Eric Meyers on Scholars and the Media
We’re in the middle of our colloquium with Eric and Carol Meyers and Eric was asked –
If you were grading the media what grade would you give them, in general, for their portrayal of archaeology? And what grade would you give academics for their interactions with the media? (a far too broad question but I hope you get my point).
To which he sagely replied-
Regarding the media and grading them I would certainty give out a few A’s, first to John Noble Wilford of the New York Times whose reporting on archaeology through the years has been nothing short of wonderful. He has truly been responsible and has educated the public. But reporters like him are few and far between and most would go for the more sensational aspects of individual finds rather than overall context and significance. Ethan Bronner’s essay in the book is an excellent case study for someone who lived in Jerusalem during some of the most contentious years of the maximalist/minimalist debate.
There is an excellent article in today’s New York Times about the Herod the Great exhibit at the Israel Museum, which points to problems about international antiquities law in war zones and raises the issue of Israel’s rights to exhibit or possess archaeological material excavated over the Green Line, albeit mostly in area C.
So there are some good reporters out there but few are trained in the field or take the time to truly learn about a subject under the pressure of deadlines, etc. I can’t tell you how many times I have been called about a subject or discovery and the reporter says “Well I have a deadline at 5:00 PM today, I really can’t take time to check this out.”
The worst of these types are the media types who make those Christmas or Easter specials for cable and call out of nowhere and start asking questions and don’t even ask if you are busy, and then into the discussion say “Hope you don’t mind that I am recording this.” Then of course they say we are way over budget and have no funds for a fee and most colleagues just go along with this even though they have no idea how the editorial process will work out or what the end product will be like. This was the case with the recent ABC show with Christian Armanpour and her son. Though she interviewed some heavyweights and obviously got some good material to work with, the show exhibited an embarrassing naivete with respect to the Bible and ANE history and archaeology and was a setback for the field. Had some of the advisers to the show been more insistent that their words and views were taken seriously and would not be used for promoting sensationalist claims, perhaps it would have come out better. The show gets a D from me.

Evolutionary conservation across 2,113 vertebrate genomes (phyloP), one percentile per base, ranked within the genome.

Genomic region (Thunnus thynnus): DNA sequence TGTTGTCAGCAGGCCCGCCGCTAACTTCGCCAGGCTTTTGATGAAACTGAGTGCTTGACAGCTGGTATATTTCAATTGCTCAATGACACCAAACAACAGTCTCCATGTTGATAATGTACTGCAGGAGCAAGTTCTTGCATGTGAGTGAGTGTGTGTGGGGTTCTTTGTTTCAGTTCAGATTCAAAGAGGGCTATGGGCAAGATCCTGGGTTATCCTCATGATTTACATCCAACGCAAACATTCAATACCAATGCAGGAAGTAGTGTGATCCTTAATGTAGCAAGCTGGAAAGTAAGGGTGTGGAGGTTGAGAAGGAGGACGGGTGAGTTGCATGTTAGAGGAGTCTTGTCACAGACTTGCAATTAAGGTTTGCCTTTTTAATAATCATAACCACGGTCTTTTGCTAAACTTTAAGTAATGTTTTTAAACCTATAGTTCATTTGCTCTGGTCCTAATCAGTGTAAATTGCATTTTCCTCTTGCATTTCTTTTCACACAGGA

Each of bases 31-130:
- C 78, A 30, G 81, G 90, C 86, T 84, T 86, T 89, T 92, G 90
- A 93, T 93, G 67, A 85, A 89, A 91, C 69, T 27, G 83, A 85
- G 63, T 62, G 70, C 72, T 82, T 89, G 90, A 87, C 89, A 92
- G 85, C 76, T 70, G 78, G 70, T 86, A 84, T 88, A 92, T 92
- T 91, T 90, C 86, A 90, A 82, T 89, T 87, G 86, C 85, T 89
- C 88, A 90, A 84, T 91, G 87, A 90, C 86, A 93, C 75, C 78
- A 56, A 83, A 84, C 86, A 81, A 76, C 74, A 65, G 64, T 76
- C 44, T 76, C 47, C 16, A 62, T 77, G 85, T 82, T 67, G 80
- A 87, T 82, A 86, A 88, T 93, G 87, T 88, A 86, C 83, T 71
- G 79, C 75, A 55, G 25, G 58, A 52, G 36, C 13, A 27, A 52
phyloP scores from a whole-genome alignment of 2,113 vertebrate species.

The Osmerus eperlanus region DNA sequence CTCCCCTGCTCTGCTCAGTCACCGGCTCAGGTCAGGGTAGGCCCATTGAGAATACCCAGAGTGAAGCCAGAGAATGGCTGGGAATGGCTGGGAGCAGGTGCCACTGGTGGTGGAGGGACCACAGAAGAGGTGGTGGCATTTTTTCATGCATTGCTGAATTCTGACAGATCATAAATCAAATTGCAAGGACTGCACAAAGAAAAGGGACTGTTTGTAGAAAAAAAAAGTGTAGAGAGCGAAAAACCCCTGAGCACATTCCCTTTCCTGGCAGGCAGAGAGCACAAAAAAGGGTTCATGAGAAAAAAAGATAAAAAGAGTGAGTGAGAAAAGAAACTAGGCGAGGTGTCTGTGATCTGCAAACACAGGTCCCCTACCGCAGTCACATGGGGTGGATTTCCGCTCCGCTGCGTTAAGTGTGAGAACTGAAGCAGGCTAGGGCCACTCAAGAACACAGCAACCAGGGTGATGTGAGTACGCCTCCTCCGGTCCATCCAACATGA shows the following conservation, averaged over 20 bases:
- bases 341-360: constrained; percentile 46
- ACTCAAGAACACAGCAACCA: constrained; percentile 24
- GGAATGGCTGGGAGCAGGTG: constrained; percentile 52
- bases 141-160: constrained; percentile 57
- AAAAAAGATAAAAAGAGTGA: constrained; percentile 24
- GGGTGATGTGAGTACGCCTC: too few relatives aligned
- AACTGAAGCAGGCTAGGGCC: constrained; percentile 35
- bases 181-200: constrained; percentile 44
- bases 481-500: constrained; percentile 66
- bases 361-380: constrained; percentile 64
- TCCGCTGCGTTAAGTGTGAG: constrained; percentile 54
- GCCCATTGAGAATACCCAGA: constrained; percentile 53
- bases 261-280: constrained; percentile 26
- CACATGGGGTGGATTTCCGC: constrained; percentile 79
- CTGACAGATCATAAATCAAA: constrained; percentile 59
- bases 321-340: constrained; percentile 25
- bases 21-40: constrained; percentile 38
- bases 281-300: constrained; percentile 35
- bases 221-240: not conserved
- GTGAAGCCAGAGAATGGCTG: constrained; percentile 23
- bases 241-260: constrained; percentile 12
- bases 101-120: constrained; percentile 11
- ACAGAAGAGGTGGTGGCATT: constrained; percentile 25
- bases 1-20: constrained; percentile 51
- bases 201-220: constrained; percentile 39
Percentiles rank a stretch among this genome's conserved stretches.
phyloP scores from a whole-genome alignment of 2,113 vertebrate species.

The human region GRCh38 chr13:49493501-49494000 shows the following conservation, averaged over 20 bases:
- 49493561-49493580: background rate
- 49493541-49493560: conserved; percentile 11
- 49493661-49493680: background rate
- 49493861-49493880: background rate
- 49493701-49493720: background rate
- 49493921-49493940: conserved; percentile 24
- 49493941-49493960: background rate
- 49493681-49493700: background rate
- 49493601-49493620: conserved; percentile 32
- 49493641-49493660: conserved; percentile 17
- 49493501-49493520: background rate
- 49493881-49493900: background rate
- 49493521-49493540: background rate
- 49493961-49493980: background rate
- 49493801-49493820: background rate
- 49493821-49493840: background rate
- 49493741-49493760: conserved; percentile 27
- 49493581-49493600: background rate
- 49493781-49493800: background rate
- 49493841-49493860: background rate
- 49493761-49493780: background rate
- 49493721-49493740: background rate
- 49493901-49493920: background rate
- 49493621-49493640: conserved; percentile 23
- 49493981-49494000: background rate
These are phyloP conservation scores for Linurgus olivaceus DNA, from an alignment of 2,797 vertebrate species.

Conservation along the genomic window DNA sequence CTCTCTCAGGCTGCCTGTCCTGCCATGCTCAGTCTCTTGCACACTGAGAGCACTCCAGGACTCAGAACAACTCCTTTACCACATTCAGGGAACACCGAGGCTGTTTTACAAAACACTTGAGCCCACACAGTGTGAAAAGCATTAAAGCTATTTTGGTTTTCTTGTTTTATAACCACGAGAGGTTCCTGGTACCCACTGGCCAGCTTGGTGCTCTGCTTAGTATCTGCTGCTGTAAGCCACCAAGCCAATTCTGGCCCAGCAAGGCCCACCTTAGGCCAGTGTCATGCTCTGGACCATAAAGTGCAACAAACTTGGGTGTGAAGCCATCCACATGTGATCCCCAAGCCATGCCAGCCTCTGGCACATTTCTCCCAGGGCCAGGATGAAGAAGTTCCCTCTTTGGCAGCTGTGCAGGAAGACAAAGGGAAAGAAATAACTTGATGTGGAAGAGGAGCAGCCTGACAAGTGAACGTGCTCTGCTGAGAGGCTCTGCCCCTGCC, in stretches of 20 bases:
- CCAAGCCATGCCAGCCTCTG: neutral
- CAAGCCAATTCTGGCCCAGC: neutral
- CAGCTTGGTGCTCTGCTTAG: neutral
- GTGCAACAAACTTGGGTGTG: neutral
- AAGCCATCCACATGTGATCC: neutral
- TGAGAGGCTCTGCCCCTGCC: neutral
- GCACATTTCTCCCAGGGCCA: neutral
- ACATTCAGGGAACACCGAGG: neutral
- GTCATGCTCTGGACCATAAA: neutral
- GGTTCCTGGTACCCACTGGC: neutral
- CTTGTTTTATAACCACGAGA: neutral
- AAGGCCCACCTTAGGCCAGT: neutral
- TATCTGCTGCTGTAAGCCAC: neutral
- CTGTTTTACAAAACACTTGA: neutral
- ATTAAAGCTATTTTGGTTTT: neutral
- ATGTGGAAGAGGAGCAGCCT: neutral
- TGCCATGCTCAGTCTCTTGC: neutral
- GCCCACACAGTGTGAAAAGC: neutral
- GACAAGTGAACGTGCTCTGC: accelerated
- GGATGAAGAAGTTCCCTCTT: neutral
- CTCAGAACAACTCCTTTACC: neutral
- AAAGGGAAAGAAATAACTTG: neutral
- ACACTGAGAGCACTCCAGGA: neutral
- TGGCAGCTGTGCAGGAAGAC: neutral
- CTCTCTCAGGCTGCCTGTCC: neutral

Now for my colleagues: Their mistaken belief that being on TV or getting interviewed in the press will advance their career needs to be questioned as being a good strategy. When you are as old as Dever or me you can get away with a lot but I must say I would urge everyone to be a bit gun shy and be careful of reporters and media types whom you know will take your comments out of context and use them for their own purposes and then you are stuck with it. Usually, I am certain what our colleagues say is good but by not being careful enough the way it comes out on TV or in the press is often not helpful. So I would simply urge my colleagues to be specific with the individuals who interview them and say they want to see copy or script before it goes out or appears and hope for the best. Several schools have good programs for journalists in religion and the media, NYU is tops, and maybe we ought to try and do more with them or with other schools of journalism. I therefore give my colleagues an “I” or Incomplete, more needs to be done.
I hope everyone takes Eric’s advice seriously. More harm is being done to the public’s understanding of ‘biblical archaeology’ by poorly formulated TV specials like Amanpour’s than can be undone by 10 scholarly conferences.
And, since I know a number of ‘religion’ reporters read here I would urge them, in the strongest possible terms, to seek out actual scholars before they air ‘Bible themed’ or ‘biblical archaeology’ specials and honestly consult with them and not simply or merely snip and cut and paste them.